Whether you’re looking to create brand loyalists or drive sales, the first impression is the one that sticks. Your tonality, beliefs and creativity need to be amply clear, and in today’s digital-first world, your website’s home page can showcase this to the fullest.
The first page of a website is called the home page and is the fundamental point of interaction between your brand and those hoping to connect with it over the internet. Right from the load time to the logical flow of information and accessibility, your website’s home page needs to be just right if it is to be engaging. However, this is easier said than done. For instance, simply using an online webpage designer will amount to nothing if your web page content isn’t up to the mark. After all, good homepages have various elements working in harmony.
So, do you think your home page packs a punch? Here are a few questions you can ask yourself to gauge whether or not it is optimised to deliver excellent results.
What is the average load time of your home page?
With dwindling attention spans, having a page that loads swiftly is essential to making a good impression. In fact, pages with load times of up to 5 seconds have a bounce rate probability of 90%! This means that if your page doesn’t fully load within the first 3 seconds or so, all the effort you’ve put into making it look good goes down the drain as it is likely that the visitor has already left. Besides this, knowing the other benefits of a responsive website may also help you understand why you can’t ignore the technical aspect of the homepage.
Knowing your average load time is something you can access via your pages’ analytics and you can always invest in better server infrastructure to decrease load delays. As a thumb rule, the average load time for the first page of website should be no more than 4 seconds.
Does the colour scheme match the tonality?
Just as your words set the tone for your brand, so do the colours that you choose to use on your home page. Depending on your brand and its personality, you need to make sure that the colour scheme of your web home page design is complementary and ties in with the content on your website.
For instance, bright flashy colours at the beginning put the viewer in an excited frame of mind and it would be unwise to pair them with statistics and price charts. Additionally, if your brand’s image is understated, include muted colours in your web home page design as this will make for a cohesive browsing experience.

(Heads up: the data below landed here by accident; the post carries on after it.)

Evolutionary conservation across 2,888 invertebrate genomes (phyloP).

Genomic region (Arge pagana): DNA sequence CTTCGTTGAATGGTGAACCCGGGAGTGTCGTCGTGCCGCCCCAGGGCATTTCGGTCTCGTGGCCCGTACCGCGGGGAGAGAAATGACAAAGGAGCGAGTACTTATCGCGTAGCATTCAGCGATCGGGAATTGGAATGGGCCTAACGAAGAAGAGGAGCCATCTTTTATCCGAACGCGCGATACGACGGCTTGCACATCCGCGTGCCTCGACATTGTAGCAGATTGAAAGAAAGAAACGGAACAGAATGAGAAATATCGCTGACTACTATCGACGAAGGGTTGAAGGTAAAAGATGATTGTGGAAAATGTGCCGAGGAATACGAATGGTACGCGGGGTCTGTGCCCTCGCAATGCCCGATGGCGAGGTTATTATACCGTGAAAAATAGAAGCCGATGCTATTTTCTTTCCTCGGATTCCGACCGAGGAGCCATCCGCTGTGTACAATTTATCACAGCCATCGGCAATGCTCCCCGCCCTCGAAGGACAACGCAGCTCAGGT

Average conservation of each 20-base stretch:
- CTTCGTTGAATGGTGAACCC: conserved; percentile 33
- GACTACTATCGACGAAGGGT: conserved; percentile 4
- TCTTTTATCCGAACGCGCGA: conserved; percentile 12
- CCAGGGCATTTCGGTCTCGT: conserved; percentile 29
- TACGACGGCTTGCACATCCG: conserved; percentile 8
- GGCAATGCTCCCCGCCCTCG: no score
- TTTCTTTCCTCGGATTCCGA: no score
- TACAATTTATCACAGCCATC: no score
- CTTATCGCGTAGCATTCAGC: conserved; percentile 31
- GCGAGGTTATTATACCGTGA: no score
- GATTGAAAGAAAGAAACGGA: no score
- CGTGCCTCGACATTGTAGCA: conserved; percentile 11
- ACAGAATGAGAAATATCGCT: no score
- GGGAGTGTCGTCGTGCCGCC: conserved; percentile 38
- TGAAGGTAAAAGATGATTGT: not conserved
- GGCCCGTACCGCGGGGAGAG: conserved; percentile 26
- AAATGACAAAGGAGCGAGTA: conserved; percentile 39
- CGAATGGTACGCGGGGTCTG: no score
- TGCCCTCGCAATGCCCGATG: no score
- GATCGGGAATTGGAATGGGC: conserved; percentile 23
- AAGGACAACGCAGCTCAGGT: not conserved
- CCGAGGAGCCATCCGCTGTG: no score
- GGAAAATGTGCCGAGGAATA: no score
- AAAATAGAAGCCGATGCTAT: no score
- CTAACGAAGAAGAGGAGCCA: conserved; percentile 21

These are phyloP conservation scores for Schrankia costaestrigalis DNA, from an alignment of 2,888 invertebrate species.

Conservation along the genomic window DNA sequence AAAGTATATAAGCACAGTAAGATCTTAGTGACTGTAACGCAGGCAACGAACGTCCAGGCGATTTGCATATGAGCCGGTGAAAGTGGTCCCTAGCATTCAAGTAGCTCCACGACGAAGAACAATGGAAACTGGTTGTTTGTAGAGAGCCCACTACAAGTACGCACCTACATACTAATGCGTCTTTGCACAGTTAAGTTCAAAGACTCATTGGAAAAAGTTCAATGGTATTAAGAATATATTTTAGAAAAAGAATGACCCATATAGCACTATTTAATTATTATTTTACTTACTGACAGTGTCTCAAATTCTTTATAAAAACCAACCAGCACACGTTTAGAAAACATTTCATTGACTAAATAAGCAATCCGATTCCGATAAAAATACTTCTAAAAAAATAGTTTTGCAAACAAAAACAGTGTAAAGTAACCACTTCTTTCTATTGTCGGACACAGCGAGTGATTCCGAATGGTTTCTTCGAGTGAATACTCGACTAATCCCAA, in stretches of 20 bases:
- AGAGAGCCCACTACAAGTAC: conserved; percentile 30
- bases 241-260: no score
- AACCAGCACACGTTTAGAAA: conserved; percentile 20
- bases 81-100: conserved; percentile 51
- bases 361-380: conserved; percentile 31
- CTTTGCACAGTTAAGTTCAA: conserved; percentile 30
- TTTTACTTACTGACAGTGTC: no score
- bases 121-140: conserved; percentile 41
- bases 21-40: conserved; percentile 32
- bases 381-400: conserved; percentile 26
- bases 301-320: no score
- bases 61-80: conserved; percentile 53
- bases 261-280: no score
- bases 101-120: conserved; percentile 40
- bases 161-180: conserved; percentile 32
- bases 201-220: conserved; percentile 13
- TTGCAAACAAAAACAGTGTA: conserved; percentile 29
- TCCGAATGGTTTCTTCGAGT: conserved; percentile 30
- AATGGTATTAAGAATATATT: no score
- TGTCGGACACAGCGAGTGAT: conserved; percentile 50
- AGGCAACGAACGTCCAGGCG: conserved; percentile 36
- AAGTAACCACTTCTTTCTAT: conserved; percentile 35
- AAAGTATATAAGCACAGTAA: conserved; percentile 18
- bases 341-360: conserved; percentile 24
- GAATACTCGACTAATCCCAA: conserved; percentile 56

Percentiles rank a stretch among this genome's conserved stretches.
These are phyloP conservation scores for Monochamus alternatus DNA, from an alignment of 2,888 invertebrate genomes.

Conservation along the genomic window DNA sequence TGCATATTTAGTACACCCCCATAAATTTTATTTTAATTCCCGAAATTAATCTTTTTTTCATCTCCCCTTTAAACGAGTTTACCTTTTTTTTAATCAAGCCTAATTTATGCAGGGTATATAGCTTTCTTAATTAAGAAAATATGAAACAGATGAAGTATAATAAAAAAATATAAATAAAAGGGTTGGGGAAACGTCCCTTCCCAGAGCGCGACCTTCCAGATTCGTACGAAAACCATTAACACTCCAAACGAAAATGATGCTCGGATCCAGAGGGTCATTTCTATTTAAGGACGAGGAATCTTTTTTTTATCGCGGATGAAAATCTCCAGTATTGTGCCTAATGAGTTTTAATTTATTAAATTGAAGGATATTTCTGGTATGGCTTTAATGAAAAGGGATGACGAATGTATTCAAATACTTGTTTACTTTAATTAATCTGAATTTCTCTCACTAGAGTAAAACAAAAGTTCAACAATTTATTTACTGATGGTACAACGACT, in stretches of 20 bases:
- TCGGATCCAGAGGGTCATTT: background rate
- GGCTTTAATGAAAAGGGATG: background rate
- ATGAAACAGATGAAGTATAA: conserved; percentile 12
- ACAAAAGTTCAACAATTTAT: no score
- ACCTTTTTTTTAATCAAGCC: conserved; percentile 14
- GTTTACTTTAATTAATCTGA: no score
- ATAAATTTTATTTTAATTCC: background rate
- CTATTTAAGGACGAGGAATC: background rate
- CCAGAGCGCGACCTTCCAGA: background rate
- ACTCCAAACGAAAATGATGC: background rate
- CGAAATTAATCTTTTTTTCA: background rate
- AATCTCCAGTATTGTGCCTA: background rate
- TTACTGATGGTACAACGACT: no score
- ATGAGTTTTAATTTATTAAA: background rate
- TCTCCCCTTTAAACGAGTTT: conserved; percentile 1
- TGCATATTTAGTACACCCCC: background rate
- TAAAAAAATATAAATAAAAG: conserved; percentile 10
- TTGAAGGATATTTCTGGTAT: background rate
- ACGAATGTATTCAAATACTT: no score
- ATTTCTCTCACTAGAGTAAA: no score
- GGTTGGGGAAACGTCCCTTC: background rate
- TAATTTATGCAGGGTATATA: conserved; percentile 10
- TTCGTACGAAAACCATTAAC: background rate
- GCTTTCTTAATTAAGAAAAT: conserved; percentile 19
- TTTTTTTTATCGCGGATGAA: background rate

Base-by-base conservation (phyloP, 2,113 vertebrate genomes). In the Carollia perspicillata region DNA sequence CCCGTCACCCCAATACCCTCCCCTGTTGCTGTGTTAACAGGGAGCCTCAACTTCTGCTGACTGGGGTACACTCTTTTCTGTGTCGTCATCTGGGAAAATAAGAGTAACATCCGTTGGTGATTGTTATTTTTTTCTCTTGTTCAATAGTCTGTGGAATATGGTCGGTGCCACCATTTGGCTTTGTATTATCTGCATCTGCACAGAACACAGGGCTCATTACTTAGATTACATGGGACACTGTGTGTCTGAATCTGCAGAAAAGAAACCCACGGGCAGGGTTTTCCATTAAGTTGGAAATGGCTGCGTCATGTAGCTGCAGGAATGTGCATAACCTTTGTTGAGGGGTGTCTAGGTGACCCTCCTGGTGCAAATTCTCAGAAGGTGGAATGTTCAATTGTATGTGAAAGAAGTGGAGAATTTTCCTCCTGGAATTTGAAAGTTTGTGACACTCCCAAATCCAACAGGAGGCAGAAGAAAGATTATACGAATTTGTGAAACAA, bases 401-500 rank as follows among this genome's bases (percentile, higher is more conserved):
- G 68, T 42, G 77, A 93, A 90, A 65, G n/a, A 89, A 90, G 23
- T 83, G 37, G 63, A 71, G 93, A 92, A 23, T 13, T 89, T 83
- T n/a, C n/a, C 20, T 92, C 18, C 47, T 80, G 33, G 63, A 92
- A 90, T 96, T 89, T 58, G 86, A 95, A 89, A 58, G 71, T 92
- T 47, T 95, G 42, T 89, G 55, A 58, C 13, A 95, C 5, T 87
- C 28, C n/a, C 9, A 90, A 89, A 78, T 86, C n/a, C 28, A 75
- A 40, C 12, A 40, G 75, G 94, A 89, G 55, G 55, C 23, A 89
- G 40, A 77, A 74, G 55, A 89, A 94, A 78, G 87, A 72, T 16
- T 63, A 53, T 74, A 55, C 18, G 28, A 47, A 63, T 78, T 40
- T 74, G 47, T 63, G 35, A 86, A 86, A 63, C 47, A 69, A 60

Does the content match the brand?
Content is a malleable element and before developing any, you must take the time to decide on the tonality you want your brand to adapt. If the content on your website has a laid-back tone and your brand doesn’t share that personality, you will end up confusing audiences. Carefully consider the language and style, while ensuring that any information found on your home page is directed towards providing value.
Does the home page link to every landing page on your website?
The basic function of your home page is to serve as a hub, linking to other pages. This is vital because users are more likely to leave if they have to delve deep to find what they are looking for. While this doesn’t mean that you overcrowd the first page of the website, ensure that there is a well-structured and logical network that users can follow without excessive interaction. A neat solution is to implement drop-downs and segment your information. This way, your page looks minimalistic while offering full-range navigation.
Is the first page of your website SEO-optimised?
The mark of a great home page lies in its ability to generate traffic. This is where search engine marketing comes into play. By creating content that is optimised for search engines, you can drive greater traffic to your website and keep visitors engaged for longer. Having an SEO-optimised home page will raise your ranking and over time, and eventually help you appear on the first page of popular search engines like Google.
Typically, this means ensuring the header tags and focus keywords of the page match. You can also go one step further to ensure that all the visuals on the page have the right attribution. Simple practices like this help search engine indexing and lead to better results.
Asking yourself these questions will give you a wholesome analysis of your home page as it covers the technical, design and content-related aspects. While they all work in unison, the content you publish plays a major role in search engine marketing as it generates traffic. Get in touch with us to create quality content for your website.